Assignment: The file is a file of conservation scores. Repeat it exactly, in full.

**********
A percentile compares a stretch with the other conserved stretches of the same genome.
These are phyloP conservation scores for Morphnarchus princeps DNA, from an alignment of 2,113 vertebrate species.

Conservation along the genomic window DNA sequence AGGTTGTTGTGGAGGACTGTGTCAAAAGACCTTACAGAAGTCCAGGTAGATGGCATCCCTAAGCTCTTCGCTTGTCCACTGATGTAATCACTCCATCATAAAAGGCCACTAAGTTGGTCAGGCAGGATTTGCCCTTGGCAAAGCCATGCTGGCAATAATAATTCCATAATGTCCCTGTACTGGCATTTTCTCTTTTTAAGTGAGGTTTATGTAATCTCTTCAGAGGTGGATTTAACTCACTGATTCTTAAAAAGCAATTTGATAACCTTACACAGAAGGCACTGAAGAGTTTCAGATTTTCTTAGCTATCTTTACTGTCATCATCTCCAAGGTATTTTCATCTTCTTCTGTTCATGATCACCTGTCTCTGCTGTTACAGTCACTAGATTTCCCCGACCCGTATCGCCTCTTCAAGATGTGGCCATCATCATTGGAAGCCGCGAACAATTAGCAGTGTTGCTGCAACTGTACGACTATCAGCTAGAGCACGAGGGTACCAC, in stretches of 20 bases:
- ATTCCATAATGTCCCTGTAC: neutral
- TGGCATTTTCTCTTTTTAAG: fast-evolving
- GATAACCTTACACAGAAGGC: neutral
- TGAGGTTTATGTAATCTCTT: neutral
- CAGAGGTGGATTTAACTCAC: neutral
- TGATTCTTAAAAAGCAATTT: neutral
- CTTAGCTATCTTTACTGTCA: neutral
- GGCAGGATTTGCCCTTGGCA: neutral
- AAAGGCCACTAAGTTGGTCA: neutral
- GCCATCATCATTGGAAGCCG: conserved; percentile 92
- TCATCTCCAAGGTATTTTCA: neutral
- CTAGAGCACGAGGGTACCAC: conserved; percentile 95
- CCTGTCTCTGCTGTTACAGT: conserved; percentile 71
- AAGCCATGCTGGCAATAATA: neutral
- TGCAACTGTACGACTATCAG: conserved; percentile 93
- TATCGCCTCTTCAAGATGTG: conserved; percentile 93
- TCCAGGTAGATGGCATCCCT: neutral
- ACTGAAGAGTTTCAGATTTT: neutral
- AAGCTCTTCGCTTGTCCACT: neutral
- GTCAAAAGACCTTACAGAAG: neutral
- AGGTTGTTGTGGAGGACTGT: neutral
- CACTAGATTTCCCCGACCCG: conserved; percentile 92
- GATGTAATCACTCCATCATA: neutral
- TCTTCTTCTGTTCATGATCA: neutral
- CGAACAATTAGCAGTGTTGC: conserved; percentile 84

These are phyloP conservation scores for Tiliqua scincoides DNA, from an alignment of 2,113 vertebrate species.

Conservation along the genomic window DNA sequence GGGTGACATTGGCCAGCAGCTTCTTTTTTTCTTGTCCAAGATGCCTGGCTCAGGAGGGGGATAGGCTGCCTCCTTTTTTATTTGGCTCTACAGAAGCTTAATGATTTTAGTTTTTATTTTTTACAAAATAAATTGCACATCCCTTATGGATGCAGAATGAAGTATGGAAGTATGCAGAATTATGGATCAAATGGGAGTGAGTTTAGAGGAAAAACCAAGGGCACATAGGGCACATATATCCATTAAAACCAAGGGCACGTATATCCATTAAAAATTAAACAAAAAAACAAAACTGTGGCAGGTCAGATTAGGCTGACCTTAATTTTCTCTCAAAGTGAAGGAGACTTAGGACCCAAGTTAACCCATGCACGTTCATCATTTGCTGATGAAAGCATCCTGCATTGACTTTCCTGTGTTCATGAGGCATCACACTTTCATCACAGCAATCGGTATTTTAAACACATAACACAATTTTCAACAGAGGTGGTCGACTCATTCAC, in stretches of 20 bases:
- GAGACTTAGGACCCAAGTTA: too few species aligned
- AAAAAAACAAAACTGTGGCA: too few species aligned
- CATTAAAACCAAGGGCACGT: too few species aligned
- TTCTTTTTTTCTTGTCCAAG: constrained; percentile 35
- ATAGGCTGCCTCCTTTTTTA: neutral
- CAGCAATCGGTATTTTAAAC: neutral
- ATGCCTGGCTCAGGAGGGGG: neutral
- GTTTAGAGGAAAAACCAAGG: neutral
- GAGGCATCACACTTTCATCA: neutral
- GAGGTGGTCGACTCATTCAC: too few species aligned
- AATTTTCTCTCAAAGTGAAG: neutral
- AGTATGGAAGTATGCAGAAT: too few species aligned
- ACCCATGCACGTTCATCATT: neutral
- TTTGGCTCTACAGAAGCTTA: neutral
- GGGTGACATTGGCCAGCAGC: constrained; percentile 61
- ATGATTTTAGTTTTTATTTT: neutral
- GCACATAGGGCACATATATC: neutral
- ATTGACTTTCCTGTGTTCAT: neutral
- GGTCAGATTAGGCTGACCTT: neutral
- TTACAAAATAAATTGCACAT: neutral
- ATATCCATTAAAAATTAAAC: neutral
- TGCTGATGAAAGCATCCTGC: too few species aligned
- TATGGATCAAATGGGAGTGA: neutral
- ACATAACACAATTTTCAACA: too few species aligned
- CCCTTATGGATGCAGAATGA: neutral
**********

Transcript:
A percentile compares a stretch with the other conserved stretches of the same genome.
These are phyloP conservation scores for Morphnarchus princeps DNA, from an alignment of 2,113 vertebrate species.

Conservation along the genomic window DNA sequence AGGTTGTTGTGGAGGACTGTGTCAAAAGACCTTACAGAAGTCCAGGTAGATGGCATCCCTAAGCTCTTCGCTTGTCCACTGATGTAATCACTCCATCATAAAAGGCCACTAAGTTGGTCAGGCAGGATTTGCCCTTGGCAAAGCCATGCTGGCAATAATAATTCCATAATGTCCCTGTACTGGCATTTTCTCTTTTTAAGTGAGGTTTATGTAATCTCTTCAGAGGTGGATTTAACTCACTGATTCTTAAAAAGCAATTTGATAACCTTACACAGAAGGCACTGAAGAGTTTCAGATTTTCTTAGCTATCTTTACTGTCATCATCTCCAAGGTATTTTCATCTTCTTCTGTTCATGATCACCTGTCTCTGCTGTTACAGTCACTAGATTTCCCCGACCCGTATCGCCTCTTCAAGATGTGGCCATCATCATTGGAAGCCGCGAACAATTAGCAGTGTTGCTGCAACTGTACGACTATCAGCTAGAGCACGAGGGTACCAC, in stretches of 20 bases:
- ATTCCATAATGTCCCTGTAC: neutral
- TGGCATTTTCTCTTTTTAAG: fast-evolving
- GATAACCTTACACAGAAGGC: neutral
- TGAGGTTTATGTAATCTCTT: neutral
- CAGAGGTGGATTTAACTCAC: neutral
- TGATTCTTAAAAAGCAATTT: neutral
- CTTAGCTATCTTTACTGTCA: neutral
- GGCAGGATTTGCCCTTGGCA: neutral
- AAAGGCCACTAAGTTGGTCA: neutral
- GCCATCATCATTGGAAGCCG: conserved; percentile 92
- TCATCTCCAAGGTATTTTCA: neutral
- CTAGAGCACGAGGGTACCAC: conserved; percentile 95
- CCTGTCTCTGCTGTTACAGT: conserved; percentile 71
- AAGCCATGCTGGCAATAATA: neutral
- TGCAACTGTACGACTATCAG: conserved; percentile 93
- TATCGCCTCTTCAAGATGTG: conserved; percentile 93
- TCCAGGTAGATGGCATCCCT: neutral
- ACTGAAGAGTTTCAGATTTT: neutral
- AAGCTCTTCGCTTGTCCACT: neutral
- GTCAAAAGACCTTACAGAAG: neutral
- AGGTTGTTGTGGAGGACTGT: neutral
- CACTAGATTTCCCCGACCCG: conserved; percentile 92
- GATGTAATCACTCCATCATA: neutral
- TCTTCTTCTGTTCATGATCA: neutral
- CGAACAATTAGCAGTGTTGC: conserved; percentile 84

These are phyloP conservation scores for Tiliqua scincoides DNA, from an alignment of 2,113 vertebrate species.

Conservation along the genomic window DNA sequence GGGTGACATTGGCCAGCAGCTTCTTTTTTTCTTGTCCAAGATGCCTGGCTCAGGAGGGGGATAGGCTGCCTCCTTTTTTATTTGGCTCTACAGAAGCTTAATGATTTTAGTTTTTATTTTTTACAAAATAAATTGCACATCCCTTATGGATGCAGAATGAAGTATGGAAGTATGCAGAATTATGGATCAAATGGGAGTGAGTTTAGAGGAAAAACCAAGGGCACATAGGGCACATATATCCATTAAAACCAAGGGCACGTATATCCATTAAAAATTAAACAAAAAAACAAAACTGTGGCAGGTCAGATTAGGCTGACCTTAATTTTCTCTCAAAGTGAAGGAGACTTAGGACCCAAGTTAACCCATGCACGTTCATCATTTGCTGATGAAAGCATCCTGCATTGACTTTCCTGTGTTCATGAGGCATCACACTTTCATCACAGCAATCGGTATTTTAAACACATAACACAATTTTCAACAGAGGTGGTCGACTCATTCAC, in stretches of 20 bases:
- GAGACTTAGGACCCAAGTTA: too few species aligned
- AAAAAAACAAAACTGTGGCA: too few species aligned
- CATTAAAACCAAGGGCACGT: too few species aligned
- TTCTTTTTTTCTTGTCCAAG: constrained; percentile 35
- ATAGGCTGCCTCCTTTTTTA: neutral
- CAGCAATCGGTATTTTAAAC: neutral
- ATGCCTGGCTCAGGAGGGGG: neutral
- GTTTAGAGGAAAAACCAAGG: neutral
- GAGGCATCACACTTTCATCA: neutral
- GAGGTGGTCGACTCATTCAC: too few species aligned
- AATTTTCTCTCAAAGTGAAG: neutral
- AGTATGGAAGTATGCAGAAT: too few species aligned
- ACCCATGCACGTTCATCATT: neutral
- TTTGGCTCTACAGAAGCTTA: neutral
- GGGTGACATTGGCCAGCAGC: constrained; percentile 61
- ATGATTTTAGTTTTTATTTT: neutral
- GCACATAGGGCACATATATC: neutral
- ATTGACTTTCCTGTGTTCAT: neutral
- GGTCAGATTAGGCTGACCTT: neutral
- TTACAAAATAAATTGCACAT: neutral
- ATATCCATTAAAAATTAAAC: neutral
- TGCTGATGAAAGCATCCTGC: too few species aligned
- TATGGATCAAATGGGAGTGA: neutral
- ACATAACACAATTTTCAACA: too few species aligned
- CCCTTATGGATGCAGAATGA: neutral